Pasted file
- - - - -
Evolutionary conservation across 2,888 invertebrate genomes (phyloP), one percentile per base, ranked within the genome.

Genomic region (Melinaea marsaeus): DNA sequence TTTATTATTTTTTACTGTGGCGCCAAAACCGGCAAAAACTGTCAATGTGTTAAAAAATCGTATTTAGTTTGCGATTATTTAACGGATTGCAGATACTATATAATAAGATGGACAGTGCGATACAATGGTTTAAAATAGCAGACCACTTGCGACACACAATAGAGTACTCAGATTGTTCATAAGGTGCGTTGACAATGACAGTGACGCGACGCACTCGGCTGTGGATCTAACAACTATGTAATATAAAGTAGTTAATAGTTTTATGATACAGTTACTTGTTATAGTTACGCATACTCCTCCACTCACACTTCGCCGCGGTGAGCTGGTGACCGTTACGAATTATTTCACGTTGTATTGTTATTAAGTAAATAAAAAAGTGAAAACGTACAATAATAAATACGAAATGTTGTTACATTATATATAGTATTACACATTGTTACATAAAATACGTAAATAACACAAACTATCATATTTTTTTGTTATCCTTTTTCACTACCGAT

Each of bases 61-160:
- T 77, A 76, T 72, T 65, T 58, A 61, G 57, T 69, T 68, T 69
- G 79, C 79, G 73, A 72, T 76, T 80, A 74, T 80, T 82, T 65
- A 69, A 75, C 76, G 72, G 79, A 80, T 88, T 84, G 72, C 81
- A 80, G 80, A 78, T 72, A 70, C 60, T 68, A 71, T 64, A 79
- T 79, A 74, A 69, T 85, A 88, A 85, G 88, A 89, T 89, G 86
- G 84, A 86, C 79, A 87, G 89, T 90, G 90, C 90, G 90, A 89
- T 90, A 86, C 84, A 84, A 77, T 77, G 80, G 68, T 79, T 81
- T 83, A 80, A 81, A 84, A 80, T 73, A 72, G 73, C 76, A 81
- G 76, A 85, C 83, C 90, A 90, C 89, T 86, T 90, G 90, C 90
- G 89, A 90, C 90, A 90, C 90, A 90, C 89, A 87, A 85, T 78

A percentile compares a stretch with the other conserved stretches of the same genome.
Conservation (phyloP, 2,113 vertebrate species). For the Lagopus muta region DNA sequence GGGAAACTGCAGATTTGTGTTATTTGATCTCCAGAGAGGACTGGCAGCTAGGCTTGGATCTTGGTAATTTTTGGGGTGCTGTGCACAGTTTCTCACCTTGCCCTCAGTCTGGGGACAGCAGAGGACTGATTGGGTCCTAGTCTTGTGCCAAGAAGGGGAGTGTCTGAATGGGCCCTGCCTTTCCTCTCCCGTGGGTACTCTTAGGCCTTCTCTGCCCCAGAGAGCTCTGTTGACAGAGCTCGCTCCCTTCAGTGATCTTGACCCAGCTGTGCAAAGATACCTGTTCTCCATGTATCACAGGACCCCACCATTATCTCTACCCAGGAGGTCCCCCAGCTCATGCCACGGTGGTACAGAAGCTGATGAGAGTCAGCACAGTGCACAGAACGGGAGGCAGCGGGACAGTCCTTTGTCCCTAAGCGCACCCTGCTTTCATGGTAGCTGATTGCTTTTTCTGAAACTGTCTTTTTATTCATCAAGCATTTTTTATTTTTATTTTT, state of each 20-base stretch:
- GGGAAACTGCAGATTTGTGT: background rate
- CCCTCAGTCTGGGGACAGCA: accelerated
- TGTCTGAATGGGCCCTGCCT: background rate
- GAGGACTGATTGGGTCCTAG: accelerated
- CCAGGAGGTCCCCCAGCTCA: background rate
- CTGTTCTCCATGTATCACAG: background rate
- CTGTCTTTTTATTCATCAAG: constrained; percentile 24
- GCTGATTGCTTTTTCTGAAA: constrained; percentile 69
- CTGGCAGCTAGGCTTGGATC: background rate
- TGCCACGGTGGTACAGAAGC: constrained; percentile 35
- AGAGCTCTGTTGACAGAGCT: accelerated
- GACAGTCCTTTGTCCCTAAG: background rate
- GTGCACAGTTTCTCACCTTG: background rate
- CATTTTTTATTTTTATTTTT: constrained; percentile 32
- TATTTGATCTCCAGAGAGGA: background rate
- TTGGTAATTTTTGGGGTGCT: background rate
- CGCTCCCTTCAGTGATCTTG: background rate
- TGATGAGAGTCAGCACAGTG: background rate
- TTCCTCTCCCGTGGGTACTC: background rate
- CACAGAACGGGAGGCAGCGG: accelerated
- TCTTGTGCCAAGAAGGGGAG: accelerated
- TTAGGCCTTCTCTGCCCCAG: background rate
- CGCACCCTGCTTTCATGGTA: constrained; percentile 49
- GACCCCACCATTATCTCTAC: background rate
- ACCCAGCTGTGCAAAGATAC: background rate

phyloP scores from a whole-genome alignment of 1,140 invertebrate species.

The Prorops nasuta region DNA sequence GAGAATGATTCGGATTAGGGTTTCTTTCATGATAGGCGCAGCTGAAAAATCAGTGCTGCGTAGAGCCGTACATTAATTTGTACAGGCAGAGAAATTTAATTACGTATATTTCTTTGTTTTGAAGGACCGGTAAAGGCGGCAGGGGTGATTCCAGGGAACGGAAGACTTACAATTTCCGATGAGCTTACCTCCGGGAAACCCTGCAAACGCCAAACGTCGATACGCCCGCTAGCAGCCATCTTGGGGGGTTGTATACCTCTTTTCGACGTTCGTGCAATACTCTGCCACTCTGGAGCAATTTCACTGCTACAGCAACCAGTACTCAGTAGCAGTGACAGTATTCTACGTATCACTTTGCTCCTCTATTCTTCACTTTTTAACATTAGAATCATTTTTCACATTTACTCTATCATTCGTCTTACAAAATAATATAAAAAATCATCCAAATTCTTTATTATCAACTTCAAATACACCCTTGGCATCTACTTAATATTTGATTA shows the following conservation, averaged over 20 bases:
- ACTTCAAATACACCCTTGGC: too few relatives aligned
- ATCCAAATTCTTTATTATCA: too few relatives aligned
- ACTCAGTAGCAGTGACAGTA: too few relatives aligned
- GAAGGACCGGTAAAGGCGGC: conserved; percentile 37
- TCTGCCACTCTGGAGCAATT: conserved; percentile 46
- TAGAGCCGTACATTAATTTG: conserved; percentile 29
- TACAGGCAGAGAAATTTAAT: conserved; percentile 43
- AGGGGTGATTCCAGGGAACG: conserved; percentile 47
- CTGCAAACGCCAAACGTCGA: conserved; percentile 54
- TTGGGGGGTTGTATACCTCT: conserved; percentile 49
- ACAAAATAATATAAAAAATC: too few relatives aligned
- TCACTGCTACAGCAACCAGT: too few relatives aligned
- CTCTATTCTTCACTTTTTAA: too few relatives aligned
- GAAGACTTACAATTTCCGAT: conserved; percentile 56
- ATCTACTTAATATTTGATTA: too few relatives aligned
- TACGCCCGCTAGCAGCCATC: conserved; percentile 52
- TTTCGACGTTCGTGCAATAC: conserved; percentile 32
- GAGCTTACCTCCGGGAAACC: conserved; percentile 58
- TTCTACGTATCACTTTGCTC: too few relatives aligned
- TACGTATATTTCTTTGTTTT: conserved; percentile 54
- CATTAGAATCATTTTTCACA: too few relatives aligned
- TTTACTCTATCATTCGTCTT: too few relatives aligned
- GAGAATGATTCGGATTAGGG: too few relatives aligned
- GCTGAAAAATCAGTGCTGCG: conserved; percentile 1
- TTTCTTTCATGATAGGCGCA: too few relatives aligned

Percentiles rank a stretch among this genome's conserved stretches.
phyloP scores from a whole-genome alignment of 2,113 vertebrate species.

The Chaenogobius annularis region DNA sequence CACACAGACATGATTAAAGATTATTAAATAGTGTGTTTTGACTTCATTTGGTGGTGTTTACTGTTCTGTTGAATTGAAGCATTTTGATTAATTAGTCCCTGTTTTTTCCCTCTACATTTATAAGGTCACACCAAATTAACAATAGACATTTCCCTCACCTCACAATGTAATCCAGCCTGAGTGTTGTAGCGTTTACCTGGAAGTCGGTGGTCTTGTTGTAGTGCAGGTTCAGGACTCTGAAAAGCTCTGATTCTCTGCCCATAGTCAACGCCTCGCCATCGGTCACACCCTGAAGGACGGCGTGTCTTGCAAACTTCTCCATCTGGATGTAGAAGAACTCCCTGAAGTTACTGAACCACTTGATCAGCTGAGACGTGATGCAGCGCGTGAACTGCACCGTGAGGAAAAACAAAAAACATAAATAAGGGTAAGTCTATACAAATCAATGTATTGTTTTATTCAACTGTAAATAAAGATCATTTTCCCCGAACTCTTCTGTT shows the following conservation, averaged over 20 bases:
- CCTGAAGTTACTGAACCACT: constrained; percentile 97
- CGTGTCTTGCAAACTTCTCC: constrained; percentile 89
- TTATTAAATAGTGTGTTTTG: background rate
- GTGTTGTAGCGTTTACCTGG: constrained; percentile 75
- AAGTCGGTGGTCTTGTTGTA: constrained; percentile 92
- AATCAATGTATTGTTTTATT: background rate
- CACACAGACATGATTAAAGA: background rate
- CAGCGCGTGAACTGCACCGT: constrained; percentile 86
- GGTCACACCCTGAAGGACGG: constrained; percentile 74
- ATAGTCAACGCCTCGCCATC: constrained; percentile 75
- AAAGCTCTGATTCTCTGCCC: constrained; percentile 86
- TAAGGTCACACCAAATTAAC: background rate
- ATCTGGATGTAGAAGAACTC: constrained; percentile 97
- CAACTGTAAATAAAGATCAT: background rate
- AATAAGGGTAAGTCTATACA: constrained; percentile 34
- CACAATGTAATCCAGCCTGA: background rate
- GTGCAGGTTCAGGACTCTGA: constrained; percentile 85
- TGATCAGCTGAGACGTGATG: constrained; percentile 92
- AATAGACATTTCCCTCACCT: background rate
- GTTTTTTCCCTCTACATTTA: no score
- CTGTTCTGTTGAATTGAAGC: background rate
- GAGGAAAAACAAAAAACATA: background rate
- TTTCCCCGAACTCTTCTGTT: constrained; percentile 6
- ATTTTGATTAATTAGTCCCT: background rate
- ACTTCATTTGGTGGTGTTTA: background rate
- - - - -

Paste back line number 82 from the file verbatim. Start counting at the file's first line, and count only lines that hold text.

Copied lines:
- TAAGGTCACACCAAATTAAC: background rate